Joanne from Portobello Book Blog
It’s always hard to pick a favourite book when you’re an avid reader but one that has made a big impression on me is Birdsong by Sabastian Faulks. It’s not a perfect book – I don’t particularly like the contemporary ending – but there is so much in it which spoke to me. I have since watched the TV adaptation which, much though I like Eddie Redmayne, I felt did not capture the passion between Stephen and Isobel. I saw a stage adaptation earlier this year which I thought was excellent. But it is the book which stays with me. I think I just read it at the right time.
When I read it, I had been doing a lot of family history research including into relatives who had fought and died in WW1. As much of the book is set in northern France where I had holidayed and where I knew my ancestors had fought, I had a sense of familiarity with the settings. The way the horrors of the war were so vividly described made me feel I had a better understanding of what my ancestors and so many others had gone through. As the attraction between Stephen and Isobel grows in the first section of the book, Sebastian Faulks creates tension as the anticipation builds. When they eventually get together, it is beautifully and sensuously told. Stephen’s feelings throughout the book are movingly portrayed and I felt I could really understand the emotions he experienced.
There is a quote in the book which moved me a lot, so much that I noted down at the time. To me, it must sum up what so many of the men and women who fought in the war must have felt.
“When it is over, we will go quietly among the living and we will not tell them. We will talk and sleep and go about our business like human beings. We will seal what we have seen in the silence of our hearts and no words will reach us.”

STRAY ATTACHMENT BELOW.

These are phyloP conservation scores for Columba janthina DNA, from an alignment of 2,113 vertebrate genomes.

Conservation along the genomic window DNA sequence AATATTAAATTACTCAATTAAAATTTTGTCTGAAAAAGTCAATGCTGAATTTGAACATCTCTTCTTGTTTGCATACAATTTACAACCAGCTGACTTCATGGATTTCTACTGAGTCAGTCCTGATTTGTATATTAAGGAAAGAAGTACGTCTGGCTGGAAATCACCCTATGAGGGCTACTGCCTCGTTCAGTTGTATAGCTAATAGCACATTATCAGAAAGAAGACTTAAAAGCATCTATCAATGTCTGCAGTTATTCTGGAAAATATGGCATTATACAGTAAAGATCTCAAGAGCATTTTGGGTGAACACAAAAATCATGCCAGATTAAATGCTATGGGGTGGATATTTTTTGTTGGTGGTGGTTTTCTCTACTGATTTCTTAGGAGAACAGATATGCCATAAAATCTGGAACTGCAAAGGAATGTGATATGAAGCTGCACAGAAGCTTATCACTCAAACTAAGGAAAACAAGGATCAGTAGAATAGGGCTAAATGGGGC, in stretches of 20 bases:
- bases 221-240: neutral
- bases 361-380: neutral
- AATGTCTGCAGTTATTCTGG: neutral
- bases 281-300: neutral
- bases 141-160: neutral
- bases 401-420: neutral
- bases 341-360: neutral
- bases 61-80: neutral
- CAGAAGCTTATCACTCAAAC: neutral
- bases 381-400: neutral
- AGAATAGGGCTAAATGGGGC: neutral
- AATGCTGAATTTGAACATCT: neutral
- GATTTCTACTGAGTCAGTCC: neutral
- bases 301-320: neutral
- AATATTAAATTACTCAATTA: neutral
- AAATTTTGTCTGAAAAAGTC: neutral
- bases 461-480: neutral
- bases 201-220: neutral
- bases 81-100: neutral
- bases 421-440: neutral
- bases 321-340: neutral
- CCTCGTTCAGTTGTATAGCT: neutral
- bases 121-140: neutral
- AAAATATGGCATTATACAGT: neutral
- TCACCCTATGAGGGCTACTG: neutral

A poetic and poignant novel, a modern classic which I love.
Kim Nash, Publicity Manager at Bookouture and reviewer at Kim the Bookworm
A book that changed my life and is therefore my favourite was A Spring Affair by Milly Johnson. While reading it, around 5 years ago, I spent most of the book saying “OMG that’s me!”. The main character really resonated with me. She read an article about clutter and started to clear out her house, but then realised that it was her life she was unhappy with and not her house and she started to make some massive changes. I too realised through reading this book, that at the time I was so similar to the main character and was desperately unhappy in a life where I did everything to please others and did nothing for me.
I emailed the author, as she had an email address and I really felt that this book had a major impact on me and I ordered all her other books she wrote back and she asked me to keep in touch. I did and she asked me if I’d like to become a advanced reader. I didn’t even know that this was something that existed but was overjoyed! I decided to set up a blog, with Milly’s encouragement - there weren’t that many around at that time and it went from strength to strength. Being a book blogger has completely changed my life. I’ve met so many of my favourite authors over the years and have the pleasure of calling many of them friends. I now work for Bookouture as their publicity and social media manager and think I have the best job in the world! I am truly blessed! And I owe it all to the fabulous Milly Johnson.
Louise Beech, author of How to Be Brave
When I was nine and read Heidi while my mum was very ill in the hospital and we had gone away to stay with my grandma, the story of the little girl also sent away to the Swiss Alps really helped me through it. I’ve never forgotten the description of the fiery mountain peaks at dawn, her bed in the hayloft, and how she coped with being an orphan. I knew absolutely then that I also wanted to write books that uplifted readers, explored human survival, and were remembered long after the last page had been closed.